Rugby legend praises Newry priest’s work

Tuesday, 25 March 2014

IRISH rugby legend Brian O'Driscoll has hailed the work of a Newry-born priest, saying his work with homeless people in Dublin has helped change thousands of lives.
Fr Peter McVerry shared a stage with O'Driscoll, known across the world as BOD, on Saturday evening as both men were awarded the Freedom of Dublin.
The Jesuit priest received the award for his work with homeless people in Dublin over the last 40 years, during which he has helped establish 12 hostels - three for young people under 18 and nine for homeless adults - as well as four drug treatment centres in the Irish capital.
The pair now join a famous group of people that have been awarded the prestigious title, including Nelson Mandela, Bill Clinton and U2.
Hailing Fr McVerry's work, rugby star BOD said: "What Peter does is life or death, he changes peoples' lives."
Fr McVerry grew up in Newry and was educated at the Abbey Christian Brothers' Grammar School before attending the Jesuit school at Clongowes Wood College in Co Kildare.
His began working with young homeless people in the mid 1970s and he set up the charity now known as the Peter McVerry Trust in 1983.
He still remains actively involved in the charity and works from the Open Access Centre a drop in service operated by Peter McVerry Trust.
It was for this work that Dublin City Council decided to make him Honorary Freeman of the City.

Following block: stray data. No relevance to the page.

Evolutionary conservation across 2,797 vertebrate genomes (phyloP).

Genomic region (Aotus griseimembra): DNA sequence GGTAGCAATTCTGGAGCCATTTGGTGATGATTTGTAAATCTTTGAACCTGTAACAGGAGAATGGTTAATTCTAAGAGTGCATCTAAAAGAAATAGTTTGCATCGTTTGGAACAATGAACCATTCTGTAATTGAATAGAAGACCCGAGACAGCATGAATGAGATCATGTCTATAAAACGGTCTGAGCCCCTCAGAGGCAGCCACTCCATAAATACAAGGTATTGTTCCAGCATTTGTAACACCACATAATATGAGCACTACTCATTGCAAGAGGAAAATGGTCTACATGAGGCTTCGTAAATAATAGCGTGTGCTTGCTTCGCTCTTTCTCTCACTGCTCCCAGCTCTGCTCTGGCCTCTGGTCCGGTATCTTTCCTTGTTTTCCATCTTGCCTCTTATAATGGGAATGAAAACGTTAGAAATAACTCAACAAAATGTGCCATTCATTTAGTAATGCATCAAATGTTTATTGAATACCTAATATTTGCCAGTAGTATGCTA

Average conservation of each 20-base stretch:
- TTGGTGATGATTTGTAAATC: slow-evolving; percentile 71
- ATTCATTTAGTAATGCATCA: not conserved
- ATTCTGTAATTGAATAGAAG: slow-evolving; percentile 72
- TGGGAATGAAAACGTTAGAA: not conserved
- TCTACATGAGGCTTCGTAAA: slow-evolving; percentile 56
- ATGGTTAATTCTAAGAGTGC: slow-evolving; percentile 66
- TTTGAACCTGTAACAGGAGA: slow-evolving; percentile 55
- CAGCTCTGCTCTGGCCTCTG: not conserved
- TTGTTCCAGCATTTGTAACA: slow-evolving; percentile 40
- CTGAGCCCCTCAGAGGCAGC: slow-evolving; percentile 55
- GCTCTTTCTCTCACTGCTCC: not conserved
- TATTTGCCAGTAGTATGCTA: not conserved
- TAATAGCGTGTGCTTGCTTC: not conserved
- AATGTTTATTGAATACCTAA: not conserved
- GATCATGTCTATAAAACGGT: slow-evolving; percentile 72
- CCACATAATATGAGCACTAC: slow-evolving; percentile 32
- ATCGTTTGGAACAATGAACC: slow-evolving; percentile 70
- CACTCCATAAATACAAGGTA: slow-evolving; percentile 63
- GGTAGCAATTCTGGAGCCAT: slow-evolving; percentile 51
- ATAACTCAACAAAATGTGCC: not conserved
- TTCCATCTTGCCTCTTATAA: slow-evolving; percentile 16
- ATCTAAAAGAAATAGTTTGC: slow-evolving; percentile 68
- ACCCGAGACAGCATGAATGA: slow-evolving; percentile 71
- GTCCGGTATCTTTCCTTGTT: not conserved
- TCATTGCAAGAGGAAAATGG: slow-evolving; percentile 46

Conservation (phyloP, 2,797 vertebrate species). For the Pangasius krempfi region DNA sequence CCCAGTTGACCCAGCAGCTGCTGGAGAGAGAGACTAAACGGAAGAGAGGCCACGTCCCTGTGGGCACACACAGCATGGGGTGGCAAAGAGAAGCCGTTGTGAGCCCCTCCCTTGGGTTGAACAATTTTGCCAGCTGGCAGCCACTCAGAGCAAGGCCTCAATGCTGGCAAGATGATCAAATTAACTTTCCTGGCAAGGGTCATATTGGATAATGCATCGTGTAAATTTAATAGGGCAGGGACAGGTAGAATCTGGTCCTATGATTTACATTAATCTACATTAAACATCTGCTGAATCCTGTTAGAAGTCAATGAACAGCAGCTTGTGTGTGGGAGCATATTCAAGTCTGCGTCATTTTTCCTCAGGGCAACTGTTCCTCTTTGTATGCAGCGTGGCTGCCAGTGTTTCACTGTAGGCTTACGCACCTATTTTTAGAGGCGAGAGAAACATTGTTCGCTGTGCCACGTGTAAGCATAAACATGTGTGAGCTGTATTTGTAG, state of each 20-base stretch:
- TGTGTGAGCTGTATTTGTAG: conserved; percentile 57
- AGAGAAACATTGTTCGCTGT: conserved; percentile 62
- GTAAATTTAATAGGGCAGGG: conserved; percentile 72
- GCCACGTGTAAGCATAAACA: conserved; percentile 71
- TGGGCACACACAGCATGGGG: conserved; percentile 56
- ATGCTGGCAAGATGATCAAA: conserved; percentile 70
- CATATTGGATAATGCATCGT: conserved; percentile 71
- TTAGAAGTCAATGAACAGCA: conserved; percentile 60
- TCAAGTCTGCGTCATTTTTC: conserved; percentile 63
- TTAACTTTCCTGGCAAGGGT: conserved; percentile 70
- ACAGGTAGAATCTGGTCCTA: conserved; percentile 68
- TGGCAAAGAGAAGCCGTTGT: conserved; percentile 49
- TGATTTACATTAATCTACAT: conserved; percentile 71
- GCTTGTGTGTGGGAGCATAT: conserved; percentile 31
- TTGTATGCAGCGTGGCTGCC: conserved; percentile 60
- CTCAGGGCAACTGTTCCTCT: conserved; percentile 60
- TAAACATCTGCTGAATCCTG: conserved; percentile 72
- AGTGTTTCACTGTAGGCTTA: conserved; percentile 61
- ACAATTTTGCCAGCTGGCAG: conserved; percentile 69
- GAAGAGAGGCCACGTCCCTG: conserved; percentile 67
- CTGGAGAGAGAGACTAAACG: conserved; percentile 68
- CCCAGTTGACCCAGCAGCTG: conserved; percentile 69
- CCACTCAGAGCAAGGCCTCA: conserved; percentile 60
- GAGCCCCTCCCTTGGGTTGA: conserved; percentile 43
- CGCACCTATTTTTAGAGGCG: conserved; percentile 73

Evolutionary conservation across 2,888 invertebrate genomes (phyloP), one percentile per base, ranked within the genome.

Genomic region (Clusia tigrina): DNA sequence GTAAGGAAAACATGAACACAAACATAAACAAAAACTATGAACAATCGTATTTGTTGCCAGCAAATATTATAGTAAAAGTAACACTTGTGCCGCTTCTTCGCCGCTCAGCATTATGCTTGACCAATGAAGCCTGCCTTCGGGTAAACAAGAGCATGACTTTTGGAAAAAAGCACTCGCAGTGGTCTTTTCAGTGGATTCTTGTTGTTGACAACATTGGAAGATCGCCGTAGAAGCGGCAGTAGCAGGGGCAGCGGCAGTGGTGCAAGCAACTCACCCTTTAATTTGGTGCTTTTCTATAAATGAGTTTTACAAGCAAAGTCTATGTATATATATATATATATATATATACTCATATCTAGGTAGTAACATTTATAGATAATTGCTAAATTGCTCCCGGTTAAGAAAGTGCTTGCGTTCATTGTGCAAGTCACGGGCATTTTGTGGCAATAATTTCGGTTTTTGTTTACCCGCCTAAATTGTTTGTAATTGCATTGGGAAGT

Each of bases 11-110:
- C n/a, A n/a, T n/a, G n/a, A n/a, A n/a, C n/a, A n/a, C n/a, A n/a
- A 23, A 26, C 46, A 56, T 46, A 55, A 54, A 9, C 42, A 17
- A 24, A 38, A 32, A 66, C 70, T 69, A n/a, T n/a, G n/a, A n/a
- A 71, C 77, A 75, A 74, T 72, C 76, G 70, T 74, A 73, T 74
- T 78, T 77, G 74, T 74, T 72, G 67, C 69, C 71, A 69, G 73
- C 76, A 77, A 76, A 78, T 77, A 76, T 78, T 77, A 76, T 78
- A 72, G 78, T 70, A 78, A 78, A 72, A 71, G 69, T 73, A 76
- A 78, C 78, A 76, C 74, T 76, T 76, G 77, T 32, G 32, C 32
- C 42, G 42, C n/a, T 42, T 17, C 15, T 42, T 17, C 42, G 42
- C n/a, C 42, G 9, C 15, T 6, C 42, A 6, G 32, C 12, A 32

Speaking at Saturday night's ceremony, Dublin Lord Mayor Oisín Quinn said: "The Freedom of the City is the biggest honour Dublin City can bestow on one of its citizens and it is my privilege as Lord Mayor of Dublin to be the one to confer this honour on both Brian and Peter.
“This ancient honour is traditionally bestowed on people who have displayed exceptional leadership and inspiration to their fellow Dubliners. There is no doubt that this is true of both Peter and Brian."
O'Driscoll, fresh from helping Ireland win the Six Nations, was chosen to receive this honour to pay homage to the rich legacy of passion, pride, success and leadership he will leave to Irish sport and life.
Fr McVerry said: "Brian is an icon, he has achieved everything that you can achieve in his particular world of rugby. He is a role model for young people and has brought a huge amount of joy and pride to many people because of his achievements."
The Freedom has previously been conferred on 76 people ranging from Presidents to Prisoners of Conscience to people in Sports and Entertainment. The first recipient of the Freedom of the City was Isaac Butt in 1876. The most recent recipients were Thomas Kinsella and Louis le Brocquy in 2007.
Fr McVerry and O'Driscoll were presented with a gift from the City specially commissioned for the occasion called 'The Wave Sculptures'.
Speaking to the Democrat in November when it was announced that he was to receive the honour, Fr McVerry said: "If it can push the homeless agenda up the political ladder a little a bit, I'll be very, very happy."

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